1. Transparency really is your only option
    • The people who follow you aren’t stupid. People can smell subterfuge from a mile away.
  2. Your movement needs to be bigger than you
    • An author and his book doesn’t constitute a movement. Changing the way people apply to college does.
  3. Movements that grow, thrive
    • Every day they get better and more powerful. Don’t mortgage today just because you’re in a hurry.
  4. Movements are made most clear when compared to the status quo or to movements that work to push the other direction
    • Movements do less well when compared to other movements with similar goals. Instead of beating them, join them.
  5. Exclude outsiders
    • Exclusion is an extremely powerful force for loyalty and attention. Who isn’t part of your movement matters almost as much as who is.
  6. Tearing others down is never as helpful to a movement as building your followers up

Every tribe is a media channel

  • Tribes are the most effective media channels ever, but they’re not for sale or for rent. Tribes don’t do what you want; they do what they want. Which is why joining and leading a tribe is such a powerful marketing investment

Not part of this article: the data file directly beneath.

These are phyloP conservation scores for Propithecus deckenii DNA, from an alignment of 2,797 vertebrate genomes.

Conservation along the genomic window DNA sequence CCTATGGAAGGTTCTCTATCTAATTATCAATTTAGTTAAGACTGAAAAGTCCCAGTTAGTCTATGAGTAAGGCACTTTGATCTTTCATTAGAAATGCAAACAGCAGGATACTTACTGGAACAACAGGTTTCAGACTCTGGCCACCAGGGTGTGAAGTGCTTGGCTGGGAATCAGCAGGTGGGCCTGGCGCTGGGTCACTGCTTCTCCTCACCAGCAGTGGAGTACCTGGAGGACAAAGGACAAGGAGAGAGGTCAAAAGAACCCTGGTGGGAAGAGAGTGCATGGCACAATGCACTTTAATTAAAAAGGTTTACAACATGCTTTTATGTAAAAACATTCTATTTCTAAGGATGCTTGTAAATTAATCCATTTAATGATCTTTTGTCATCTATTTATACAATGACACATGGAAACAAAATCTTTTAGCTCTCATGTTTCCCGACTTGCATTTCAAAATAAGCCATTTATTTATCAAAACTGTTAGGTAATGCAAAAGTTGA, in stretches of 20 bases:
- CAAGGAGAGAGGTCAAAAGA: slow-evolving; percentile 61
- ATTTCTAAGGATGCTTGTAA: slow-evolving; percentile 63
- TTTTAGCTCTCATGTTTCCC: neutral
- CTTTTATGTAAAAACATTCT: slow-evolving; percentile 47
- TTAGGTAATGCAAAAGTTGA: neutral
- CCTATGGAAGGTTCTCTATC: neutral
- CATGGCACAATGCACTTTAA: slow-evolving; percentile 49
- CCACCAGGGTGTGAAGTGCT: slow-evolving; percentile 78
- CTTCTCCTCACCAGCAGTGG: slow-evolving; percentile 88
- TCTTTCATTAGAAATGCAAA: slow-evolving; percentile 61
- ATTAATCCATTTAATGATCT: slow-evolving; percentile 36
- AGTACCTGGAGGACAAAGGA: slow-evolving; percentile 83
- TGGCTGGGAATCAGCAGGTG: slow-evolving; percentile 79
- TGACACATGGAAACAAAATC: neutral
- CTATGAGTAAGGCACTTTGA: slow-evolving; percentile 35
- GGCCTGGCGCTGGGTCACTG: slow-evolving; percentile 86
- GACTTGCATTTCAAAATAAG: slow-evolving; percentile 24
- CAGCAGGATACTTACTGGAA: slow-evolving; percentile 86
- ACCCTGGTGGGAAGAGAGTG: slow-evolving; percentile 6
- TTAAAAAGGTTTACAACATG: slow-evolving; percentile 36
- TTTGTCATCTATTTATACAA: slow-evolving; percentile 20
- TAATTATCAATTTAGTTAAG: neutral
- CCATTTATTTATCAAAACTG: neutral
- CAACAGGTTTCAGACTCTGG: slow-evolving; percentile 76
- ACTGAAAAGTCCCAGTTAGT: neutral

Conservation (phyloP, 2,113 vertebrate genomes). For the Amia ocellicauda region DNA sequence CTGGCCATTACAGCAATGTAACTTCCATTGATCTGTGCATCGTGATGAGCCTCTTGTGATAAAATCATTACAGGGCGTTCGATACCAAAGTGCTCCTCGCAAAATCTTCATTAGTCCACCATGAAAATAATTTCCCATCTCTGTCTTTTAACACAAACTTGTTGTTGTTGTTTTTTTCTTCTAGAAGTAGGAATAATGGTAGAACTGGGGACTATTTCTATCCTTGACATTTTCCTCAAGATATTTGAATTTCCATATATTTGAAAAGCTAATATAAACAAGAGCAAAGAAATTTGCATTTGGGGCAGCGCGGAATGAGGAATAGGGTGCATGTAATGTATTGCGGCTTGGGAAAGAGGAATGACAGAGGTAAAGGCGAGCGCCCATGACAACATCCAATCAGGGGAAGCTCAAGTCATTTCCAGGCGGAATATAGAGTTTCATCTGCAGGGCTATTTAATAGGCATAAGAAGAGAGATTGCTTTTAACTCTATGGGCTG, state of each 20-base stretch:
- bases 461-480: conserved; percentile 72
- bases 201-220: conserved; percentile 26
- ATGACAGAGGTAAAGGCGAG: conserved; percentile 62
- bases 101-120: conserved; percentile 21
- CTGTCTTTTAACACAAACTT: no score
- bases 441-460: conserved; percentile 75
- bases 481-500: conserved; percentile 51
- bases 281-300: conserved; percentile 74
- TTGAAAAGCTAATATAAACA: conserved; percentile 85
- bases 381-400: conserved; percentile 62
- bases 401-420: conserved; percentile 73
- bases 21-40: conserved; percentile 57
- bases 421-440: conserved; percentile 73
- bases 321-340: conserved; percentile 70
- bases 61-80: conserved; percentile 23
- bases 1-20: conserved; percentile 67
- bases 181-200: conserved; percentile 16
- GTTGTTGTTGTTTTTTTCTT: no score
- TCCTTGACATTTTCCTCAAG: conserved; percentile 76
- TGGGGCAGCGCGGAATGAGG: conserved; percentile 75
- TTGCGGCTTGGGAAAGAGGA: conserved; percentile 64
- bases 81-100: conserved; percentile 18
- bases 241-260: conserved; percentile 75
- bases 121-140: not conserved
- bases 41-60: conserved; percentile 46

People don’t like to switch tribes

  • To switch sides is to admit that we made a mistake

Ronald Reagan’s Secret

  • People want to be sure you heard what they said – they’re less focused on whether or not you do what they said

How to sell a book or any new idea

  • Find one person who trusts you and sell him a copy. Does he love it? Is he excited about it? Excited enough to tell ten friends because it helps them, not because it helps you?
  • Tribes grow when people recruit other people. That’s how ideas spread as well. The tribe doesn’t do it for you, of course. They do it for each other.
  • Leadership is the art of giving people a platform for spreading ideas that work.
  • If the book doesn’t spread you need a new book or a better platform.

Sternin went to Vietnam

  • To try to help starving children. Rather than importing tactics that he knew would work, or outside techniques that he was sure could make a difference, he sought out the few families who weren’t starving, the few mom’s who weren’t just getting by but thriving. And then he made it easy for these mothers to share their insights with the rest of the group.

Belief

  • People don’t believe what you tell them
  • They rarely believe what you show them
  • They often believe what their friends tell them
  • They always believe what they tell themselves
  • What leaders do: they give people stories they can tell themselves. Stories about the future and about change